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Modelling responses to market shocks

impulse response, http://www.michalkaszczyszyn.com/en/tutorials/free_impulse_responses.html

impulse response, http://www.michalkaszczyszyn.com/en/tutorials/free_impulse_responses.html

One of the frequently asked questions by marketers is what shall we expect from any market turbulences. This can be an increase in competitors’ spend on advertising, beginning of pricing war or any outlier of current market conditions. Let us address this issue on an example of a competitors high discount price using impulse response functions.

On a stable market, where market penetration is high and there is little room for innovation (many retail/home electronics examples), one of the quickest way to generate more revenue is to launch a noticeable discount. Apart from the question of it’s net effect (profit minus advertisement cost minus cannibalisation of our baseline), it destabilizes market state for a short period of time. Usually after such promotion all returns to close surrounding of previous state. In this article we would like to address the opposite side of the coin – what might happen to our volumes when a competitor launches a discount.

For this purpose, let us assume that we can observe the meaningful proxy for competitors’ sales. A good one might be traffic to site with some assumptions around conversion rates. The traffic data are available with vendors like e.g. Experian or Equifax. Having such information, we can start building our predictive model.

Let us assume, that \(y_{t,1}\) stands for our sales at time \(t\) and \(y_{t,2}\) for our key competitor. I would recommend to use weekly data, so \(t\) means a single week. With little knowledge of exogenous market drivers, we can use time series models to analyze joint co-movements in our sales data by formulating a Vector Autoregressive (VAR) model:

\(\left[\begin{array}{c}y_{t,1}\\y_{t,2}\end{array}\right] = \lambda + \Lambda_{1}\left[\begin{array}{c}y_{t-1,1}\\y_{t-1,2}\end{array}\right] + \Lambda_{2}\left[\begin{array}{c}y_{t-2,1}\\y_{t-2,2}\end{array}\right] + \Sigma^{\frac{1}{2}}\varepsilon_{t}\)

In this case, we describe current data with one ‘mean’ vector \(\lambda\) (mean in quotes, as it is not entirely the mean) and two free matrices \(\Lambda_{1}\) and \(\Lambda_{2}\) describing the contributions of two previous weeks to this weeks volumes.

In such system, let us assume that:
\(y_{-1}=\left[\begin{array}{c}0\\0\end{array}\right]\), \(y_{0}=\left[\begin{array}{c}0\\1\end{array}\right]\)
which means that we observe a unit shock in the time \(t=0\). Then we can iterate the system and simulate the future outcomes:
\(y_{1} = \Lambda_{1}y_{0} + \Lambda_{2}y_{-1}\)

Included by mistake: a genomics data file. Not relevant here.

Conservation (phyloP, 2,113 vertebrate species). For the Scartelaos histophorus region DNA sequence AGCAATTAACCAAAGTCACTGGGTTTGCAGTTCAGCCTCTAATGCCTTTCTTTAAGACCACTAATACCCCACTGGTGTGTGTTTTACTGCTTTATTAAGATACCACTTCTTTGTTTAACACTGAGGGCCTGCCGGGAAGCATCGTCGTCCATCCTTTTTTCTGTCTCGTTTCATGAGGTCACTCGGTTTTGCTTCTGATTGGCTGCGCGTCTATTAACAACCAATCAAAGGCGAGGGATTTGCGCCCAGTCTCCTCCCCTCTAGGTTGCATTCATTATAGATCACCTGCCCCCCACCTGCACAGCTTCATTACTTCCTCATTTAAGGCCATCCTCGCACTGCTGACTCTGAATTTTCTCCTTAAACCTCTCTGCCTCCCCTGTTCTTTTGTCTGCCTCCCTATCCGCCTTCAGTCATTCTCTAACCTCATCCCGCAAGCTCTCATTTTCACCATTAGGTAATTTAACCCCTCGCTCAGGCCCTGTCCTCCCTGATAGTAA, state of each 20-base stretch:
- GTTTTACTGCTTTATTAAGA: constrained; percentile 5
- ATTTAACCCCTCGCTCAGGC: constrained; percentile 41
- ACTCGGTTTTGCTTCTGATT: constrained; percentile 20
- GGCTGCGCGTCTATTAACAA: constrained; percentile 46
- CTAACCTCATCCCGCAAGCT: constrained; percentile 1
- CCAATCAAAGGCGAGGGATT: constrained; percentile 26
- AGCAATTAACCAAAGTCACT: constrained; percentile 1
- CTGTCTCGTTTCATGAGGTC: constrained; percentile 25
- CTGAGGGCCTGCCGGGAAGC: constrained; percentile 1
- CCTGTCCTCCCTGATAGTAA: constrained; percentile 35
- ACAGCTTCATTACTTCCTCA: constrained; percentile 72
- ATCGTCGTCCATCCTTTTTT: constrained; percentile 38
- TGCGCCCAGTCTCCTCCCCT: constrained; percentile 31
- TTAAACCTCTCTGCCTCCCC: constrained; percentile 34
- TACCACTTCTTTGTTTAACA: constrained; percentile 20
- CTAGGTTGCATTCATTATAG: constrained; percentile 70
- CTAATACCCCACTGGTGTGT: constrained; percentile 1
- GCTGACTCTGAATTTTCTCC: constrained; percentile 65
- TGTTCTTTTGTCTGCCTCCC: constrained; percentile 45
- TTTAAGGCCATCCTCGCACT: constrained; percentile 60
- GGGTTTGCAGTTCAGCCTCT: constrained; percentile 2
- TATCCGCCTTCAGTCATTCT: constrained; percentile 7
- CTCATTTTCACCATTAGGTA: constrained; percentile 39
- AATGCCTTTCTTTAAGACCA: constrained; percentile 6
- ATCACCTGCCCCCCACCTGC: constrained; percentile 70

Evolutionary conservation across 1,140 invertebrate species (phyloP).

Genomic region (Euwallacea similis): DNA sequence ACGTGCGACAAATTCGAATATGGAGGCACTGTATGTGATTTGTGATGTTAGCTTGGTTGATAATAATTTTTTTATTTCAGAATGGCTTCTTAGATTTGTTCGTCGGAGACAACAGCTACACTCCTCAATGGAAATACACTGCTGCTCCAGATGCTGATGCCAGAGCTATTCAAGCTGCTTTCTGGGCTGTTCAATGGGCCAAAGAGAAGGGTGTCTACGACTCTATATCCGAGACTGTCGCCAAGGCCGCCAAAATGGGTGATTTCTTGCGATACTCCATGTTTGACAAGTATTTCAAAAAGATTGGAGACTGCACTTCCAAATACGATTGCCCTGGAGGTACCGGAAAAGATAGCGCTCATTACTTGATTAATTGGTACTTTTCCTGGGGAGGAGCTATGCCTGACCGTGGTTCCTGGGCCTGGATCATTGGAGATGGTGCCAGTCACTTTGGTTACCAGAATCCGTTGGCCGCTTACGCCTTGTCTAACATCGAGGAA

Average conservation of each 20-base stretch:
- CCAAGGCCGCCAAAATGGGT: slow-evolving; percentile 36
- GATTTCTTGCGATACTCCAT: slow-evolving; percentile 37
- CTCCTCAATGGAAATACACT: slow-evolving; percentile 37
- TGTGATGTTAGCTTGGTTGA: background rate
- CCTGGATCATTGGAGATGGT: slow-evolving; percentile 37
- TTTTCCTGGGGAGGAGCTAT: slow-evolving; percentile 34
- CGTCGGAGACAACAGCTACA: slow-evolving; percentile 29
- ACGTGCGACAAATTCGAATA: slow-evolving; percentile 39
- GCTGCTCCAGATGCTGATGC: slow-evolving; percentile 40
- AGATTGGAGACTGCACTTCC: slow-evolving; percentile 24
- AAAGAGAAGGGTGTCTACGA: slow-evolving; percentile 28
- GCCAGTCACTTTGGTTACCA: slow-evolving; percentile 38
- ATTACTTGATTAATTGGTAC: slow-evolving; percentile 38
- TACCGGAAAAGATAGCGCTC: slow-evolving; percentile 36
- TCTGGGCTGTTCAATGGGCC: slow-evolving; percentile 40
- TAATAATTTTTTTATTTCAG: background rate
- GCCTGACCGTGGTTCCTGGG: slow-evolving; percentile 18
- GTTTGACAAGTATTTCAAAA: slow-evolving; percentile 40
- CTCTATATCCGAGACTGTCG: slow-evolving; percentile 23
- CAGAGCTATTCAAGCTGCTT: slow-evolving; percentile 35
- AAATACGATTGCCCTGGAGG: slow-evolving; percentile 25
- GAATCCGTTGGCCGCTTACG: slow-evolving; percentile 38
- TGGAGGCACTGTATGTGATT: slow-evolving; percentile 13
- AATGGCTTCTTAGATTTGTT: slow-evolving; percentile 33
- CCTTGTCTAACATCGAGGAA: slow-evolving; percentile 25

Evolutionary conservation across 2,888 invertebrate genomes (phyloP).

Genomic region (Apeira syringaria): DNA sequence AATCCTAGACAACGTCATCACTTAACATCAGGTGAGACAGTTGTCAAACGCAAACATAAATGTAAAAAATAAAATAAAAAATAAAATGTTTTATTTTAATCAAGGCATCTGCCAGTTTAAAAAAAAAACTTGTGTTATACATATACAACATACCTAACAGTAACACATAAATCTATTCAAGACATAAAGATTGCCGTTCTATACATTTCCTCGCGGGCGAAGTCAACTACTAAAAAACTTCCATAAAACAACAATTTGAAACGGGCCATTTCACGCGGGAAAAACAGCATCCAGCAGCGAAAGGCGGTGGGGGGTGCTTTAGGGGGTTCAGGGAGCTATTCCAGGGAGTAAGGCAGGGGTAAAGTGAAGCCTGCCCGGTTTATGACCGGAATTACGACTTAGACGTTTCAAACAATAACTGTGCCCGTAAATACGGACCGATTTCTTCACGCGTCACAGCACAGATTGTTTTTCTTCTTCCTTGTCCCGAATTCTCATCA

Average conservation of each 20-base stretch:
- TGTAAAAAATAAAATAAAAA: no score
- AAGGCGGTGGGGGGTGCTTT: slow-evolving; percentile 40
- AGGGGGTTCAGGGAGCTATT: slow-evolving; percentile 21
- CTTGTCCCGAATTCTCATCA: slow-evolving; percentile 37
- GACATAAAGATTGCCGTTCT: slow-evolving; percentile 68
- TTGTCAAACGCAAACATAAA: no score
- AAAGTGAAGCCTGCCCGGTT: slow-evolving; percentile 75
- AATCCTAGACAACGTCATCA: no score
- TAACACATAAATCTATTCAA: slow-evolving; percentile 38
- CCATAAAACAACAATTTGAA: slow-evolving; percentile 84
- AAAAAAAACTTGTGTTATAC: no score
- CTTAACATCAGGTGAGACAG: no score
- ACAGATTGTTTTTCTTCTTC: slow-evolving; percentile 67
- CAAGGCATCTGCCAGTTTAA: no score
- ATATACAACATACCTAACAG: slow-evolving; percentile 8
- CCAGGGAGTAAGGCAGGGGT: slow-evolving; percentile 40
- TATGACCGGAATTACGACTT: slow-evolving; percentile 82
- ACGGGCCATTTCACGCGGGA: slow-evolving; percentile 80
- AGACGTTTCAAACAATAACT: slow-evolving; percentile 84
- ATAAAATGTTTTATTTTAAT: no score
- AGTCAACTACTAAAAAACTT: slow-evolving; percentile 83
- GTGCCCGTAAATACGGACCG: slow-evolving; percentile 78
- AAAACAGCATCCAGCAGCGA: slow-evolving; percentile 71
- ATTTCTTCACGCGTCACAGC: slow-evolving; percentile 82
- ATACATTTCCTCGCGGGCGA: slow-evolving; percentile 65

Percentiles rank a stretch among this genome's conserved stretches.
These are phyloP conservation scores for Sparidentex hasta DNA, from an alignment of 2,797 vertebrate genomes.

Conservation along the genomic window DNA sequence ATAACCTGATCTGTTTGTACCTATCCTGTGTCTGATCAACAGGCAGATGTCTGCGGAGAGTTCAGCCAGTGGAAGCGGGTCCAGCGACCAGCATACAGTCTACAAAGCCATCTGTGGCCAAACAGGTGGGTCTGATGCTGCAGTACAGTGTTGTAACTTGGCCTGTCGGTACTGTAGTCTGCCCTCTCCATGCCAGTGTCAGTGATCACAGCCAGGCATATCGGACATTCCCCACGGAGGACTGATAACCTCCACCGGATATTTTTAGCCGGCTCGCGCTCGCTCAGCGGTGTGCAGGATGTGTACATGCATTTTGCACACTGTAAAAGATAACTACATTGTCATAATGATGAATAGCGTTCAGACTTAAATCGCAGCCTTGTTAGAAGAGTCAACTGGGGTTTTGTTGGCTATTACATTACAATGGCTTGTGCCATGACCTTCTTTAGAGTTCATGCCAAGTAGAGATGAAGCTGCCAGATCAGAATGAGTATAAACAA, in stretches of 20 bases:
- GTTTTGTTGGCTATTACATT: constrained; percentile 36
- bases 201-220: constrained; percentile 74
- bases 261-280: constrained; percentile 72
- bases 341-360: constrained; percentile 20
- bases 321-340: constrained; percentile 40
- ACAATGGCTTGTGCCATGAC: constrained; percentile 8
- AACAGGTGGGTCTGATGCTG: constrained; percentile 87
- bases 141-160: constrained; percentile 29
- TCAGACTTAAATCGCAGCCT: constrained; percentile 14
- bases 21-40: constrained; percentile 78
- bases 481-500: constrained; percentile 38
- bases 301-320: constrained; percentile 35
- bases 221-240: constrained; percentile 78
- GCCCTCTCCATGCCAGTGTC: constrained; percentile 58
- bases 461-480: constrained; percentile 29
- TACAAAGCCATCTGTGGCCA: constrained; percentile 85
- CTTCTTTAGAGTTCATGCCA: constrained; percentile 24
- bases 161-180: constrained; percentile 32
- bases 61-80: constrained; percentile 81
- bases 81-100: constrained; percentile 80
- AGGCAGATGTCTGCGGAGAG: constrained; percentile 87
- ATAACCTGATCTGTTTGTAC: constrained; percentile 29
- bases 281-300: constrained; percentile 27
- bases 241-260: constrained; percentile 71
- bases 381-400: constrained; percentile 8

\(y_{2} = \Lambda_{1}y_{1} + \Lambda_{2}y_{0}\)
And so on. We have intentionally dropped the \(\lambda\), as we are not interested in estimating the trend, but the deviations from it caused by the competitor’s jump. It is however recommended to use so called orthogonal response function – which alters the original approach by incorporating knowledge from the error terms and transforming the original equation, so that the information from error term gets into original variables:
\(y_{t} = \lambda^{*}+ \Lambda^{*}_{1}y_{t-1} + \Lambda^{*}_{2}y_{t-2}+\varepsilon_{t}\)
Note that in this representation, there is no \(\Sigma^{\frac{1}{2}}\) next to \(\varepsilon_{t}\). For more details, see the great book from Helmut Lutkepohl (2005) “New Introduction to Multiple Time Series Analysis”.

Let us get now on some empirical example and ‘get our hands dirty’. The sample data can be found here. We have put our weekly sales volumes in first column, named “us” and the competitor’s in the second. After loading:

we can see something like:

As usual, following the R theorem,

“For each problem there exists an R package that solves it.”

we can use an existing package to deal with VAR models quite well:

now, let’s estimate the equations using OLS estimators:

The p=2 part is to tell the package how many lags we want to include. This time we know from the beginning we need two, but in general we might choose it from the data using the Schwartz information criterion.
And let’s plot the impulse response functions:

The most interesting is the second graph:

impulse response function

impulse response function


We can see here how the competitor’s increase impacts our sales in the short run (upper graph) and how it might influence himself (bottom graph). We can see a short drop in our sales at the beginning, but the recovery timetakes about 3-4 weeks. The competitor’s gain is stronger than our loss (it will eat also other market players), however drops below zero afterwards (possible cannibalization effect), and also vanishes after few weeks.

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